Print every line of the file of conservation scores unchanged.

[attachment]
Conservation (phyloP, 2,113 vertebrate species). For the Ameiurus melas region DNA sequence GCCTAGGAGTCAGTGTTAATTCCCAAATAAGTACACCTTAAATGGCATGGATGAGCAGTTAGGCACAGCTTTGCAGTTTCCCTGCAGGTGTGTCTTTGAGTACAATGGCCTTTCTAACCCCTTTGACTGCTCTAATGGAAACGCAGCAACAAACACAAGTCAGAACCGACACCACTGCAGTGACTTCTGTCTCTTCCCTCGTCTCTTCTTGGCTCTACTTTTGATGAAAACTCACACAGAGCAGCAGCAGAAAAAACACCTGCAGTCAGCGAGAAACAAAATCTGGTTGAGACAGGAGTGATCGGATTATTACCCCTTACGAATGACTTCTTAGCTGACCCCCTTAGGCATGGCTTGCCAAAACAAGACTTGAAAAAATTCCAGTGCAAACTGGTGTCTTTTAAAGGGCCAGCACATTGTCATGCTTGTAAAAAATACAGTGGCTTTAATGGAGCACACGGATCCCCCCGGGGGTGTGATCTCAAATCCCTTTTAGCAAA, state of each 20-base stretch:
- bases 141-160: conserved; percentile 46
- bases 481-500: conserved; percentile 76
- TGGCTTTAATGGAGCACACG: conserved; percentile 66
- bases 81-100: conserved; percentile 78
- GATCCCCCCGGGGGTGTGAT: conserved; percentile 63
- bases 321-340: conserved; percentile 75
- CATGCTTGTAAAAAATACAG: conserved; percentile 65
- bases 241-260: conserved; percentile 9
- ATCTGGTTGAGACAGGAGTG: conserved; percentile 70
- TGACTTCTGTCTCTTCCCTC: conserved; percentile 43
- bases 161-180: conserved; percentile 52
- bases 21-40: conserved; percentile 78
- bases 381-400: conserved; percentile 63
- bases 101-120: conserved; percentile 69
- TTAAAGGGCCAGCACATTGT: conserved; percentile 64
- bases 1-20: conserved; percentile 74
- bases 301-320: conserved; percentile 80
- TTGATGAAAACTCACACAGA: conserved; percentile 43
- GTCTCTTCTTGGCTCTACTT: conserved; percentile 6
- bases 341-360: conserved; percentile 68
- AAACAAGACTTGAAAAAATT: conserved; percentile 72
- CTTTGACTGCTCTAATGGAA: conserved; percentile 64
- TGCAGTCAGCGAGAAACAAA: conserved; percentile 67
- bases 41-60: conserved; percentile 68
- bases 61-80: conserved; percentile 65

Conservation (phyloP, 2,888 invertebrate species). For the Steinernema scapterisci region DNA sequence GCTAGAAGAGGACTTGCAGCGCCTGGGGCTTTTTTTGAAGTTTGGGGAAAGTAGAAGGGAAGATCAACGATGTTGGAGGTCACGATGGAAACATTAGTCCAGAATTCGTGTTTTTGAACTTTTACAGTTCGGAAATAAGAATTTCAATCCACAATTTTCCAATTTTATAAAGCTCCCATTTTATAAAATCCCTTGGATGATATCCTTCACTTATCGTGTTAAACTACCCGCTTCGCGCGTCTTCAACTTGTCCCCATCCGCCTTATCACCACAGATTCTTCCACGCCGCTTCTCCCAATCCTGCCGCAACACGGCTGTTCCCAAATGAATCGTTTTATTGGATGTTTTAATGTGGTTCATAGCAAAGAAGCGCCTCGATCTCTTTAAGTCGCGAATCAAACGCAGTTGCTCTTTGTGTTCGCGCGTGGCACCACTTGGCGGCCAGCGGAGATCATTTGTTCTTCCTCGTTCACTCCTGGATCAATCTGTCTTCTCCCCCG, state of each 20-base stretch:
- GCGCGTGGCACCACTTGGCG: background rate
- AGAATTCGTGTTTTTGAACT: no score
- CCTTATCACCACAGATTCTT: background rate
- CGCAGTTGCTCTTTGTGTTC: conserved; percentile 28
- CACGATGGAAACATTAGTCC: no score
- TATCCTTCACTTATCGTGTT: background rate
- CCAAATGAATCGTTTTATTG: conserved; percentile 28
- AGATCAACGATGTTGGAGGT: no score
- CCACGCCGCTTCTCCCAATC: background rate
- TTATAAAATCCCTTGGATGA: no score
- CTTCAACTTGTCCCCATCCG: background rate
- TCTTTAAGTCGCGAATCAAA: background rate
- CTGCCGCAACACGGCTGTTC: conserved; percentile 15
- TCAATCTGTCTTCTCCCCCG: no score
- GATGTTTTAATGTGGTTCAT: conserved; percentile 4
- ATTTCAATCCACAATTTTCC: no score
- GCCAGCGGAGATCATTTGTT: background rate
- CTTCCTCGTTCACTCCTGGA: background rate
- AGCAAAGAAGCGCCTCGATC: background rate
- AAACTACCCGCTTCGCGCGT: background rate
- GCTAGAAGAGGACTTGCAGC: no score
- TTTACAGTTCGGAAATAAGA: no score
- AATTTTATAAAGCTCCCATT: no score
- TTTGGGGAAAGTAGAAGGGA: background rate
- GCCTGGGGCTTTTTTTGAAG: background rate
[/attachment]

Conservation (phyloP, 2,113 vertebrate species). For the Ameiurus melas region DNA sequence GCCTAGGAGTCAGTGTTAATTCCCAAATAAGTACACCTTAAATGGCATGGATGAGCAGTTAGGCACAGCTTTGCAGTTTCCCTGCAGGTGTGTCTTTGAGTACAATGGCCTTTCTAACCCCTTTGACTGCTCTAATGGAAACGCAGCAACAAACACAAGTCAGAACCGACACCACTGCAGTGACTTCTGTCTCTTCCCTCGTCTCTTCTTGGCTCTACTTTTGATGAAAACTCACACAGAGCAGCAGCAGAAAAAACACCTGCAGTCAGCGAGAAACAAAATCTGGTTGAGACAGGAGTGATCGGATTATTACCCCTTACGAATGACTTCTTAGCTGACCCCCTTAGGCATGGCTTGCCAAAACAAGACTTGAAAAAATTCCAGTGCAAACTGGTGTCTTTTAAAGGGCCAGCACATTGTCATGCTTGTAAAAAATACAGTGGCTTTAATGGAGCACACGGATCCCCCCGGGGGTGTGATCTCAAATCCCTTTTAGCAAA, state of each 20-base stretch:
- bases 141-160: conserved; percentile 46
- bases 481-500: conserved; percentile 76
- TGGCTTTAATGGAGCACACG: conserved; percentile 66
- bases 81-100: conserved; percentile 78
- GATCCCCCCGGGGGTGTGAT: conserved; percentile 63
- bases 321-340: conserved; percentile 75
- CATGCTTGTAAAAAATACAG: conserved; percentile 65
- bases 241-260: conserved; percentile 9
- ATCTGGTTGAGACAGGAGTG: conserved; percentile 70
- TGACTTCTGTCTCTTCCCTC: conserved; percentile 43
- bases 161-180: conserved; percentile 52
- bases 21-40: conserved; percentile 78
- bases 381-400: conserved; percentile 63
- bases 101-120: conserved; percentile 69
- TTAAAGGGCCAGCACATTGT: conserved; percentile 64
- bases 1-20: conserved; percentile 74
- bases 301-320: conserved; percentile 80
- TTGATGAAAACTCACACAGA: conserved; percentile 43
- GTCTCTTCTTGGCTCTACTT: conserved; percentile 6
- bases 341-360: conserved; percentile 68
- AAACAAGACTTGAAAAAATT: conserved; percentile 72
- CTTTGACTGCTCTAATGGAA: conserved; percentile 64
- TGCAGTCAGCGAGAAACAAA: conserved; percentile 67
- bases 41-60: conserved; percentile 68
- bases 61-80: conserved; percentile 65

Conservation (phyloP, 2,888 invertebrate species). For the Steinernema scapterisci region DNA sequence GCTAGAAGAGGACTTGCAGCGCCTGGGGCTTTTTTTGAAGTTTGGGGAAAGTAGAAGGGAAGATCAACGATGTTGGAGGTCACGATGGAAACATTAGTCCAGAATTCGTGTTTTTGAACTTTTACAGTTCGGAAATAAGAATTTCAATCCACAATTTTCCAATTTTATAAAGCTCCCATTTTATAAAATCCCTTGGATGATATCCTTCACTTATCGTGTTAAACTACCCGCTTCGCGCGTCTTCAACTTGTCCCCATCCGCCTTATCACCACAGATTCTTCCACGCCGCTTCTCCCAATCCTGCCGCAACACGGCTGTTCCCAAATGAATCGTTTTATTGGATGTTTTAATGTGGTTCATAGCAAAGAAGCGCCTCGATCTCTTTAAGTCGCGAATCAAACGCAGTTGCTCTTTGTGTTCGCGCGTGGCACCACTTGGCGGCCAGCGGAGATCATTTGTTCTTCCTCGTTCACTCCTGGATCAATCTGTCTTCTCCCCCG, state of each 20-base stretch:
- GCGCGTGGCACCACTTGGCG: background rate
- AGAATTCGTGTTTTTGAACT: no score
- CCTTATCACCACAGATTCTT: background rate
- CGCAGTTGCTCTTTGTGTTC: conserved; percentile 28
- CACGATGGAAACATTAGTCC: no score
- TATCCTTCACTTATCGTGTT: background rate
- CCAAATGAATCGTTTTATTG: conserved; percentile 28
- AGATCAACGATGTTGGAGGT: no score
- CCACGCCGCTTCTCCCAATC: background rate
- TTATAAAATCCCTTGGATGA: no score
- CTTCAACTTGTCCCCATCCG: background rate
- TCTTTAAGTCGCGAATCAAA: background rate
- CTGCCGCAACACGGCTGTTC: conserved; percentile 15
- TCAATCTGTCTTCTCCCCCG: no score
- GATGTTTTAATGTGGTTCAT: conserved; percentile 4
- ATTTCAATCCACAATTTTCC: no score
- GCCAGCGGAGATCATTTGTT: background rate
- CTTCCTCGTTCACTCCTGGA: background rate
- AGCAAAGAAGCGCCTCGATC: background rate
- AAACTACCCGCTTCGCGCGT: background rate
- GCTAGAAGAGGACTTGCAGC: no score
- TTTACAGTTCGGAAATAAGA: no score
- AATTTTATAAAGCTCCCATT: no score
- TTTGGGGAAAGTAGAAGGGA: background rate
- GCCTGGGGCTTTTTTTGAAG: background rate